Cystathionine gamma-lyase overexpression inhibits cell proliferation via a H2S-dependent modulation of ERK1/2 phosphorylation and p21Cip/WAK-1.

Authors: Yang, G  Cao, K  Wu, L  Wang, R 
Citation: Yang G, etal., J Biol Chem. 2004 Nov 19;279(47):49199-205. Epub 2004 Sep 3.
Pubmed: (View Article at PubMed) PMID:15347670
DOI: Full-text: DOI:10.1074/jbc.M408997200

Cystathionine gamma-lyase (CSE) is a key enzyme in the trans-sulfuration pathway. CSE uses L-cysteine as a substrate to produce hydrogen sulfide (H2S). The CSE/H2S system has been shown to play an important role in regulating cellular functions in different systems. In the present study, we used CSE stably overexpressed HEK-293 cells to explore the effect of the CSE/H2S system on cell growth and proliferation. The overexpression of CSE resulted in increases in CSE mRNA levels, CSE proteins, and intracellular H2S production rates, as well as the inhibition of cell proliferation and DNA synthesis. These effects were accompanied by a sustained ERK activation and up-regulation of the cyclin-dependent kinase inhibitor p21Cip/WAK-1. Blocking the action of ERK with U0126 inhibited the induction of p21Cip/WAK-1, suggesting that ERK activation functions upstream of p21Cip/WAK-1 activation to initiate the CSE overexpression-induced cell growth inhibition. The antiproliferative effect of CSE is likely mediated by endogenously produced H2S because the H2S scavenger methemoglobin (10 microm) significantly decreased the H2S production rate and reversed the antiproliferative effect afforded by CSE. Exogenous H2S (100 microm) also inhibited cell proliferation. However, the other CSE-catalyzed products, ammonium and pyruvate, failed to inhibit cell proliferation. Methemoglobin also abolished the inhibitory effect of exogenous H2S on cell proliferation. Moreover, exogenous H2S induced a sustained ERK and p21Cip/WAK-1 activation. These findings support the hypothesis that endogenously produced H2S may play a fundamental role in cell proliferation and survival.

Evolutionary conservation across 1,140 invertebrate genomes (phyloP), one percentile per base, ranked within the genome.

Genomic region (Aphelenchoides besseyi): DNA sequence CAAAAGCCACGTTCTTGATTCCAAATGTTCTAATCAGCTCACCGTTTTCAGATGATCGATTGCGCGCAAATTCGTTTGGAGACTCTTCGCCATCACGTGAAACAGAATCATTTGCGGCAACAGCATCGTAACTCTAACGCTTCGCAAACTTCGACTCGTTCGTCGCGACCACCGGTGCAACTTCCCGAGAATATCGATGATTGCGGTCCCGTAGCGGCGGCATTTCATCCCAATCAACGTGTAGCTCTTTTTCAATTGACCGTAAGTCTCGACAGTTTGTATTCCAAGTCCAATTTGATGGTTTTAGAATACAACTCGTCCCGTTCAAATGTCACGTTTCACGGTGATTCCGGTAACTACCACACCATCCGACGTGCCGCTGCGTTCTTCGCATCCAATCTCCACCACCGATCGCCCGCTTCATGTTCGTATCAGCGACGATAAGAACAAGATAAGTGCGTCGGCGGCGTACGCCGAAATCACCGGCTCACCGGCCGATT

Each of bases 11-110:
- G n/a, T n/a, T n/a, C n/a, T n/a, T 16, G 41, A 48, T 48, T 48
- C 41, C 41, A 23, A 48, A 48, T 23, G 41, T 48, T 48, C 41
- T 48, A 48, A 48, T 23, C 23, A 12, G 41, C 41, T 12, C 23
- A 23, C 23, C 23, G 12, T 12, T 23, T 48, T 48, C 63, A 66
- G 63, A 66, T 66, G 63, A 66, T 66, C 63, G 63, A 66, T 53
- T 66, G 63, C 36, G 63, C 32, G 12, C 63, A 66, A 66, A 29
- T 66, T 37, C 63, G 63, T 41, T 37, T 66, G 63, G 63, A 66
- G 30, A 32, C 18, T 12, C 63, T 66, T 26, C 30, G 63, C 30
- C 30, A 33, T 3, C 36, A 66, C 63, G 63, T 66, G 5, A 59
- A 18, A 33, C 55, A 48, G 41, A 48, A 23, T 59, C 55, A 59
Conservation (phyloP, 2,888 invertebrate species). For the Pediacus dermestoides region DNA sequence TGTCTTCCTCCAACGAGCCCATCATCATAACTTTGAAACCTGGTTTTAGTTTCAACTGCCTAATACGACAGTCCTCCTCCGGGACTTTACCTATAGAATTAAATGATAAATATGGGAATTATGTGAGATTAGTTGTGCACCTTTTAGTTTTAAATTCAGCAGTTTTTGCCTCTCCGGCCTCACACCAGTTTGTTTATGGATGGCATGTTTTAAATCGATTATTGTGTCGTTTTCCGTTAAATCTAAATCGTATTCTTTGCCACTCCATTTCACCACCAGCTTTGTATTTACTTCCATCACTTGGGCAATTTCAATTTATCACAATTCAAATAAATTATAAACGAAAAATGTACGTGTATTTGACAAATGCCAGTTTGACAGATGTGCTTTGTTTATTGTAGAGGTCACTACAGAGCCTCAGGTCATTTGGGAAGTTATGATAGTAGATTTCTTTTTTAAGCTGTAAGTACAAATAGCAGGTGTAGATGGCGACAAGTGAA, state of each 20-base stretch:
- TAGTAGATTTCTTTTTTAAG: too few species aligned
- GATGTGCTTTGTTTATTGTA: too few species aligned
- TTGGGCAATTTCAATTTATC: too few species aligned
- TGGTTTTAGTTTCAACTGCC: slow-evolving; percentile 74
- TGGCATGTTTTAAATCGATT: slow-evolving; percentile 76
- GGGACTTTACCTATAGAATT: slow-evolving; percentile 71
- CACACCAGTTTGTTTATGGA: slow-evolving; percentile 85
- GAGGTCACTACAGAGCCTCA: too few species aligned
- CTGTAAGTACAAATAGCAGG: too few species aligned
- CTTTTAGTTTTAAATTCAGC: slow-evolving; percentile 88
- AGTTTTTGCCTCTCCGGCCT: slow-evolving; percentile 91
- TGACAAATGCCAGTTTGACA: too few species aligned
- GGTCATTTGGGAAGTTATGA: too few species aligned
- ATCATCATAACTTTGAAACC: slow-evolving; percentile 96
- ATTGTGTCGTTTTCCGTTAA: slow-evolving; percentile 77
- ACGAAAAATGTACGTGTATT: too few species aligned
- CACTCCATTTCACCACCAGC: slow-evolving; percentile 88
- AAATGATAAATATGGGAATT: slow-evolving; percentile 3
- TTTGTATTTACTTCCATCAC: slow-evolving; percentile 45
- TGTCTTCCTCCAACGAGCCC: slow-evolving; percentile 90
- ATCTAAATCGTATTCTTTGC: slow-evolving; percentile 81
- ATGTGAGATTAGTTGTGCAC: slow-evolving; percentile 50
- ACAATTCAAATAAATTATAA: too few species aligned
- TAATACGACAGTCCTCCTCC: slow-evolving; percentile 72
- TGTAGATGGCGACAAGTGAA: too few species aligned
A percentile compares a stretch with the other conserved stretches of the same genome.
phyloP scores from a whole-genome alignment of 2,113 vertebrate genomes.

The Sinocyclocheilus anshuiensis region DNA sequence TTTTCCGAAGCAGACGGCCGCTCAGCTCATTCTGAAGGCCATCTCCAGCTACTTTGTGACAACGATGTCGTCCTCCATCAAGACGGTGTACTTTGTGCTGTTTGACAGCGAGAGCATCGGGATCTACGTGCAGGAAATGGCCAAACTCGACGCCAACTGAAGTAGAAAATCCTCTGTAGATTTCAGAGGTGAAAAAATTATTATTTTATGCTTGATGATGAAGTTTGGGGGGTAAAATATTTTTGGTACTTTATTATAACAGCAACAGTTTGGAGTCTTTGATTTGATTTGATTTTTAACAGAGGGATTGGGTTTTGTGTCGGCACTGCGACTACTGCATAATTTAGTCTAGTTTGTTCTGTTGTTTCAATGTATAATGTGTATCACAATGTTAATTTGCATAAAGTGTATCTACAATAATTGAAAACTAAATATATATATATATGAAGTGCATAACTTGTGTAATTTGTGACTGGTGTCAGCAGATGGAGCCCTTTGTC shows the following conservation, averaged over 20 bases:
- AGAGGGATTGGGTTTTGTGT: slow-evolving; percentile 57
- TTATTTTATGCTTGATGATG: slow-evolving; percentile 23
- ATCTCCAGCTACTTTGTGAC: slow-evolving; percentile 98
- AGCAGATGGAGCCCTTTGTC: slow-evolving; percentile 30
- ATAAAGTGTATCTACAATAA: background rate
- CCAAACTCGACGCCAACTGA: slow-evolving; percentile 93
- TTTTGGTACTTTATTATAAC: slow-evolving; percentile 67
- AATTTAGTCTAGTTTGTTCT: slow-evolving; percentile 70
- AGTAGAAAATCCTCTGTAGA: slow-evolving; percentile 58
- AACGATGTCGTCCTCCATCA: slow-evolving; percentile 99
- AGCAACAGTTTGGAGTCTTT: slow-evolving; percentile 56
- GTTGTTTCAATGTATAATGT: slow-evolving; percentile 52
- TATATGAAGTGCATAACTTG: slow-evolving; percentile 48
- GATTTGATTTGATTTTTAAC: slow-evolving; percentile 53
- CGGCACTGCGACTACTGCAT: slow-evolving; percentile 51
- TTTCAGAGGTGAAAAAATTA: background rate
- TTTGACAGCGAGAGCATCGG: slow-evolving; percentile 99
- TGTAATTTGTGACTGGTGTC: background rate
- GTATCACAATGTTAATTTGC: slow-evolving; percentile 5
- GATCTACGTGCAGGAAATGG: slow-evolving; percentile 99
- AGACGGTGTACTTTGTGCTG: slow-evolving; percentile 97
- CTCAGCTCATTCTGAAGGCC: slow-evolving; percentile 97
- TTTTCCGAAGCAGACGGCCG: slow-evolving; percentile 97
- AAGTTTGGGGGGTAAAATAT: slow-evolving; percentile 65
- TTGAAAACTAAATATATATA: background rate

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CRRD ID: 1600762
Created: 2007-03-26
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Last Modified: 2007-03-26
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RGD is funded by grant HL64541 from the National Heart, Lung, and Blood Institute on behalf of the NIH.